The image also reminds me of painter Makoto Fujimura's essay, "Fra Angelico and the Five Hundred Year Question."
I entered the halls and the golden aura of a diminutive Virgin Mary painting greeted me, with her azurite robe, and the Christ child’s supple body, reflecting her humanity -- a simple work full of weighty colors. Then I had to close my eyes, after a few seconds of pondering the saturated surface. I realized this was too much to behold, all at once. As I staggered about looking for a blank wall to stare at, almost feeling ashamed to be in the presence of such greatness, I had a “500 year” question pop up in my mind.It was, you see, inspired by his visit to the Fra Angelico show.
What is the five hundred year question? Well, it’s a historical look at the reality of our cultures, and asking what ideas, what art, what vision affects humanity for over five hundred years. It’s the opposite of the Warholian “15 seconds of fame.”
Beautiful image and essay from Fujimura, thanks. Hope... we all need it. Happy Easter, Marly.ReplyDelete
And to you, when it comes...Delete
Fra Angelico is often so ravishing and beautiful, but this one stopped me cold and made me stare.
Marly, thank you for sharing this.ReplyDelete
BTW, today is Flannery O'Connor's birthday, and I very much struck by its coincidental occurrence this year on Good Friday. I've had something to say about MFO at TWA:
I wish you a blessings-filled Easter weekend.
Shall pop by and see what you say above your beloved O'Connor--thanks and the same to you in return.Delete
You risk yourself as a hostage to fortune (a rather complicated concept I've always thought) when you dwell on the word "arresting" and then have the moxy to publish an image which you believe meets the requirements of that adjective. Not that I ever imagined you'd end up with egg on your face, of course.ReplyDelete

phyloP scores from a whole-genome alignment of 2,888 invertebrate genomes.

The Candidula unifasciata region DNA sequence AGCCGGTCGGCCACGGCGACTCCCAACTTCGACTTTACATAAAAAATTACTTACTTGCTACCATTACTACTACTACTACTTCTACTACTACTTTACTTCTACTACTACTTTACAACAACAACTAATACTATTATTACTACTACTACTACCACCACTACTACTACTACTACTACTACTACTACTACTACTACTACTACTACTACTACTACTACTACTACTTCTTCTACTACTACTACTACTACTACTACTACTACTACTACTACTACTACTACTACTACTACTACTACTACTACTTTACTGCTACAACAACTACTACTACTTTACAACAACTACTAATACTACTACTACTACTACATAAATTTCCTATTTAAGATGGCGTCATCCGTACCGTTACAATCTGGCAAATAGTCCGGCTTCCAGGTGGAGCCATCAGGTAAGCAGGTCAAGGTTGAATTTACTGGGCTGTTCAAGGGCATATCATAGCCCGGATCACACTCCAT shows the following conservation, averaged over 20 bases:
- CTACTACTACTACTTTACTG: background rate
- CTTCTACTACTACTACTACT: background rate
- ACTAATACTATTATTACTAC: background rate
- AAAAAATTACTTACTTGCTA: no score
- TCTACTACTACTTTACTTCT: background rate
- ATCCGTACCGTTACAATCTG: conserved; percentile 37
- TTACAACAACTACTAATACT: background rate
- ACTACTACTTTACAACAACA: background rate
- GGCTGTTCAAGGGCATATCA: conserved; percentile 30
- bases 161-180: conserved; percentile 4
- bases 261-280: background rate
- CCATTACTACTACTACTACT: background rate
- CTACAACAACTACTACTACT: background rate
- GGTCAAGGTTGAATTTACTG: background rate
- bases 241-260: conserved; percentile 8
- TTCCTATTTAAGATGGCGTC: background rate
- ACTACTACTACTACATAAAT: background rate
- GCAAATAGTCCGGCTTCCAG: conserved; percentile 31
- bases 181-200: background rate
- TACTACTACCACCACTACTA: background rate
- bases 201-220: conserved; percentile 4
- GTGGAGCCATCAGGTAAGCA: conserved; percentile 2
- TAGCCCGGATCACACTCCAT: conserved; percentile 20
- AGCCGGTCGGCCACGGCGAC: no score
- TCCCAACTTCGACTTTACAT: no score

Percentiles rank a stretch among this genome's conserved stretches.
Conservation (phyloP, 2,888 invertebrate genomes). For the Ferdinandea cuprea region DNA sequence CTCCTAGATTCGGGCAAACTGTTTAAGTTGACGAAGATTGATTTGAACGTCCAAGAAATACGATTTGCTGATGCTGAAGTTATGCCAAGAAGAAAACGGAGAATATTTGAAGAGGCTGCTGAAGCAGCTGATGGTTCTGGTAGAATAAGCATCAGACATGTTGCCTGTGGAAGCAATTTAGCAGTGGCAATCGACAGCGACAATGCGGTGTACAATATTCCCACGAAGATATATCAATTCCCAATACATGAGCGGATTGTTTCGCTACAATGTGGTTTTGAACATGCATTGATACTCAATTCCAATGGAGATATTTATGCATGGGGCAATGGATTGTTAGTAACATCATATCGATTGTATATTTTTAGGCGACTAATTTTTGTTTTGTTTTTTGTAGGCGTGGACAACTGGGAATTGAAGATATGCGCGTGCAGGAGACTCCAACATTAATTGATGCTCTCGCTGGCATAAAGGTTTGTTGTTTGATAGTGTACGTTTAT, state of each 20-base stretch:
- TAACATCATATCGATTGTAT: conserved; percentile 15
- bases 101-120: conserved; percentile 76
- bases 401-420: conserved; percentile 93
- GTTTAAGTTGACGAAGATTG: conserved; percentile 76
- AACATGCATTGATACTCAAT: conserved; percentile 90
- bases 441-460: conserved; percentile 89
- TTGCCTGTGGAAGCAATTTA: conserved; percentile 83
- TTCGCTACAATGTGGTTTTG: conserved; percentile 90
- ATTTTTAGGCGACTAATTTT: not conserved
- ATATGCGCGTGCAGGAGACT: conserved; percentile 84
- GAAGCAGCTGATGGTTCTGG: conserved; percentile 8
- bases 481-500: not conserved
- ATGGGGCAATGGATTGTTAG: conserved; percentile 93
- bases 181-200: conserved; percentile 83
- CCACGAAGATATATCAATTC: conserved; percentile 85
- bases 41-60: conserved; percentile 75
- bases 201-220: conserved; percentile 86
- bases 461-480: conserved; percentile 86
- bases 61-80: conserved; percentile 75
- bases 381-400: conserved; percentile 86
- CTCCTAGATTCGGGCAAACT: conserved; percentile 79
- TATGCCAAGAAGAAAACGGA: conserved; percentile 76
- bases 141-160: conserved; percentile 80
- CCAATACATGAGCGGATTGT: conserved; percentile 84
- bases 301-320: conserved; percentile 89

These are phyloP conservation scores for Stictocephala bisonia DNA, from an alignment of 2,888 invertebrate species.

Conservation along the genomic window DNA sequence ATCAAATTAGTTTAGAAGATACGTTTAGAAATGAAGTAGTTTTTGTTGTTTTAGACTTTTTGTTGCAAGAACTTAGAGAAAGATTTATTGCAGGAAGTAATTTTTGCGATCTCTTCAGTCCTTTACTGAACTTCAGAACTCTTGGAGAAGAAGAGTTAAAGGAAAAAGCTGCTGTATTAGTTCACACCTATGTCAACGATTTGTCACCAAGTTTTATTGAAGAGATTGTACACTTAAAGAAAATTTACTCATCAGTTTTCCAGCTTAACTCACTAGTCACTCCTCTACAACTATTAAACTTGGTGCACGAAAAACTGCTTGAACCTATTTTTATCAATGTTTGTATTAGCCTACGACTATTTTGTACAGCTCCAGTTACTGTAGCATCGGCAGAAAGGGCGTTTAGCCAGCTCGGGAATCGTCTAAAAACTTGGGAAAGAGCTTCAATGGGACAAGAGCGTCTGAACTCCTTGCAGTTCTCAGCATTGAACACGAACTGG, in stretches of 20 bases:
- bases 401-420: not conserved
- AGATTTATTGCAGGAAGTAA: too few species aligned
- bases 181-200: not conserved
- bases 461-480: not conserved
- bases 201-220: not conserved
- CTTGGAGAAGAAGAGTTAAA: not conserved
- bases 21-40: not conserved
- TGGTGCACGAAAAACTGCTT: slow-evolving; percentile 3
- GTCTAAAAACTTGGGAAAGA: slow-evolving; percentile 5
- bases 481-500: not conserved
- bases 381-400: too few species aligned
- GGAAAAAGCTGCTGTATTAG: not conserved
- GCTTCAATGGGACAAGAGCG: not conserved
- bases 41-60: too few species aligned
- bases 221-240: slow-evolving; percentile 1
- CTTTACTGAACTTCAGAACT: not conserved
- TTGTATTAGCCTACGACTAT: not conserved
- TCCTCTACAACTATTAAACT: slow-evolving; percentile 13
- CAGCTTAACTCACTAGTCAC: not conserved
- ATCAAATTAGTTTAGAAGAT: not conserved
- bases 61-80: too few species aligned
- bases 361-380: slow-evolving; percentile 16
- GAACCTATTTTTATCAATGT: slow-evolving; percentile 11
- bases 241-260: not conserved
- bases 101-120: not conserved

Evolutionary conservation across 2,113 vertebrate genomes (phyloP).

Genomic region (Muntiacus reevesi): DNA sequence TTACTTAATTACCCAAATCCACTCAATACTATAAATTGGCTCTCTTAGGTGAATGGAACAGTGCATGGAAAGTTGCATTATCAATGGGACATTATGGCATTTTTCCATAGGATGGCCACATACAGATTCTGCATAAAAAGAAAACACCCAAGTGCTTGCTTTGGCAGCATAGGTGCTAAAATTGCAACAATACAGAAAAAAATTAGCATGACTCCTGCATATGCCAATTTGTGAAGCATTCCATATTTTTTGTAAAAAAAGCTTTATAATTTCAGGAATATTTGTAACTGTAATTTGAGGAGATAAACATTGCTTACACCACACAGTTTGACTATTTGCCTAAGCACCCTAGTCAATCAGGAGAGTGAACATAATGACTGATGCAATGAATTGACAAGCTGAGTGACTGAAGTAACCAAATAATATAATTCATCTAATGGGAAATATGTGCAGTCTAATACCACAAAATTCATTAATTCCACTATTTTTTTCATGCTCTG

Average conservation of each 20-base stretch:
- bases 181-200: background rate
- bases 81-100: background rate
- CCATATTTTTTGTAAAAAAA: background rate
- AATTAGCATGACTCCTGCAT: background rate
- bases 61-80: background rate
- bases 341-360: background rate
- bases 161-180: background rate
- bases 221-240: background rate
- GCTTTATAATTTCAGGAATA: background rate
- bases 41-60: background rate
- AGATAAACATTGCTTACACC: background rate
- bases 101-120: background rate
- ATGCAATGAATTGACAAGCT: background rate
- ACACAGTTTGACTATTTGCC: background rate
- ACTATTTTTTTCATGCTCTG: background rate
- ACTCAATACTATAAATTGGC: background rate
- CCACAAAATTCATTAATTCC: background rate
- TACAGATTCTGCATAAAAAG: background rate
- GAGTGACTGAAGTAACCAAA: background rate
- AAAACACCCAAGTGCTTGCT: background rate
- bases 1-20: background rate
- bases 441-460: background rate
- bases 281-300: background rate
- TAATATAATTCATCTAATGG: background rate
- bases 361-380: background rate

I have difficulty responding to ancient Christian art as simply painting, since so much has to be taken into consideration. So much is coded and the aims are often blurred. Not here though. Astonishing how riveting detail can be used in the service of an abstraction: sorrow, suffering, grief, what you will. The painting disturbs me and - dammit! - I realise that's its intention.
Occasionally PBS recycles BBC programmes and/or series. Or did back in the late sixties. Presently Andrew Graham-Dixon, a regular art pundit, is doing Scandinavian art. Name after name I've never heard of. And yet that can be an advantage: one arrives without preconceptions. Remoteness, self-sufficiency, unfashionability as a virtue (and no doubt other abstractions) emerge and you're in a different and entirely admirable world. But there I go, being patronising.
I'm fascinated by how he was said to never alter a painting, believing that the first impulse was God's will. How startling that thought is, after seeing so much of his work.Delete
I expect that any of us who write poetry (or fiction, for that matter) are quite willing to tolerate being seen with egg on our faces... Time often tells us a piece of news about a work we once thought solid and strong.
I look at Fra Angelico with a kind of relief, knowing that he would never, ever believe in "a senseless act of beauty," that beauty for him is always meaningful. So different from our own day. He's always so direct and clear and devoted to the art. Like George Herbert, he could have been much in a worldly sense but turned away from those chances. I admire that sort of understanding, one that sees so clearly what is important in life and what is not. And there we are veering closer to what you call "unfashionability as a virtue."